When an emergency happens (whether a sudden onset or recognition that a slow onset is spiking) a teleconference will take place between the respective Country Director/Head of Country Co-ordination (latter in the case of multi-country disaster); International Programme Manager in IHART and the Head of IHART. Any of these three individuals will request a teleconference (refer to Annex 1 for agenda/information required) and based on a situation update (verbal or written) from the Country Director a decision is taken to recommend the alert level. If the recommendation is red alert, the Head of IHART will recommend this to the Chief Executive, who takes a final decision and triggers the implementation of this guideline. If the recommendation is orange alert, the Head of IHART will recommend this to the Director of Country Co-ordination who will trigger implementation of this guideline.

What happens next?

The following activities need to happen within 48 hours of the disaster and concurrently (not in sequence):

  1. Initiation of the response to affected populations based on preparedness plans and rapid assessments – led by the Country Director (national perspective)/Head of Country Coordination (latter in the case of multi-country disaster) and International Programme Manager (international perspective and technical expertise).

  2. Assessment of staff security and impact on staff will be part of the rapid assessment and appropriate measures taken to ensure staff security during emergencies as per the Global Staff Security Policy.

  3. Country Director/Head of Country Co-ordination (latter in the case of multi-country disaster) requests funds from Disaster Preparedness and Response Fund (DPRF) that is activated by IHART. A decision is made within 24 hours by IHART, and shared with the country.

  4. Co-ordinated by the International Communications Team (or nominated lead country for communications in emergencies), a holding statement is written, signed off, sent to press, placed on websites, sent to ActionAid’s communications network and disseminated via social media, within one hour of the start of the emergency. The statement should be based on information from the Country Director, preexisting country data and reputable news sources.

  5. IHART’s International Programme Manager, Information Officer, and Head of IHART are available 24 hours a day at the onset of a declared emergency to provide support.

  6. The IPM will be deployed as decided by the Head of IHART to the responding country within 48 hours in both red and orange emergencies. The IPM has joint line management and accountability to the Country Director (or country emergency coordinator) and Head of IHART (see the TOR below).

  7. Within four hours of the initial teleconference (as above) the Oversight Group convenes, takes relevant decisions and triggers the following as agreed in the meeting:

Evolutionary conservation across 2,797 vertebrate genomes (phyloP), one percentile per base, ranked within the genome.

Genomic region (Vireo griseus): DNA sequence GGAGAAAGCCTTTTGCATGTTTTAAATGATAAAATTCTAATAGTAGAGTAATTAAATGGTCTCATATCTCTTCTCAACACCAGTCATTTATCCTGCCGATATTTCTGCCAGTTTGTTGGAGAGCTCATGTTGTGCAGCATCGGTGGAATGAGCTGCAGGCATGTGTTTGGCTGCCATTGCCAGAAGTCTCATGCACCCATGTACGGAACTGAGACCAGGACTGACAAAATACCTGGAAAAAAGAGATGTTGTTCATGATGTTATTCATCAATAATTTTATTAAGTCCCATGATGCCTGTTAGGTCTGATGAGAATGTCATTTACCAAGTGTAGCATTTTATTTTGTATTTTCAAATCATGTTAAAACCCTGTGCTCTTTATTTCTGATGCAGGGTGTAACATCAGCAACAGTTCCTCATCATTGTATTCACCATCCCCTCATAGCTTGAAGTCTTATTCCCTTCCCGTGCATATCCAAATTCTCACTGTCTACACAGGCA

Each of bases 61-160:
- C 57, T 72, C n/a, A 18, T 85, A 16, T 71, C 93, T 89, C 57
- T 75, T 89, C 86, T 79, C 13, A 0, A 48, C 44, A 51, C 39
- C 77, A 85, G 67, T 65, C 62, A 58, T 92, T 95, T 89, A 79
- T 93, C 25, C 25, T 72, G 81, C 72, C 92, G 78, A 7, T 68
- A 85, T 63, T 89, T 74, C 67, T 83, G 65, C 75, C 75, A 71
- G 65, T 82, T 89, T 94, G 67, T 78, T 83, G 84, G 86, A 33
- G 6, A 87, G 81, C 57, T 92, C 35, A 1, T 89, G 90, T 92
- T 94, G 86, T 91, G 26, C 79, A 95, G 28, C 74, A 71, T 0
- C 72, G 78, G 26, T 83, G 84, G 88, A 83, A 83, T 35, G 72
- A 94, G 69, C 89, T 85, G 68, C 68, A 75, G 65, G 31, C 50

• Programme response – top line activities agreed based on information from Country Director.

    • Fundraising and Communications Director triggers fundraising activity as outlined in the alert level categories (institutional donors and major donors fundraising in the case of an orange alert; institutional donors, major donors and public appeal in the case of a red alert). The IHART Team Business Manager is the link person from IHART with the fundraising team on emergencies.

    • Fundraising and Communications Director triggers communications activities which is subsequently coordinated by the Head of Communications working closely with IHART.

    • Director of Programmes triggers international programme support/ response with direct technical support co-ordinated by International Programme Manager in IHART.

    • Director of Programmes triggers policy; campaigns support/response. Policy response includes immediate analysis of national and international policies and set up of an international system to link policy appropriately at different levels – coordinated by IHART in consultation with Country Director.

    • Head of Country Co-ordination gives direct support to Country Director and ensures business as usual activities are suspended or put on hold to rally staff in supporting the response.

    • In extreme cases where the country leadership team have been personally affected and unable to lead on the response and other programme work, the Chief Executive may invoke the ‘step-aside’ provision in the Policy on responding to emergencies in local and national rights programmes by appointing a senior member of the IHART team to lead the response and manage the programme. In the case of members, this will be done in consultation with the National Board.

  8. Within 24-48 hours IHART supports the responding country to put in place a management structure, and agrees the capacity gaps for filling within the next 24 hours for IHART to deploy EFAST as appropriate.

  9. Country programme produces daily situation reports and immediate response plan that are shared with IHART which IHART circulates to the wider federation.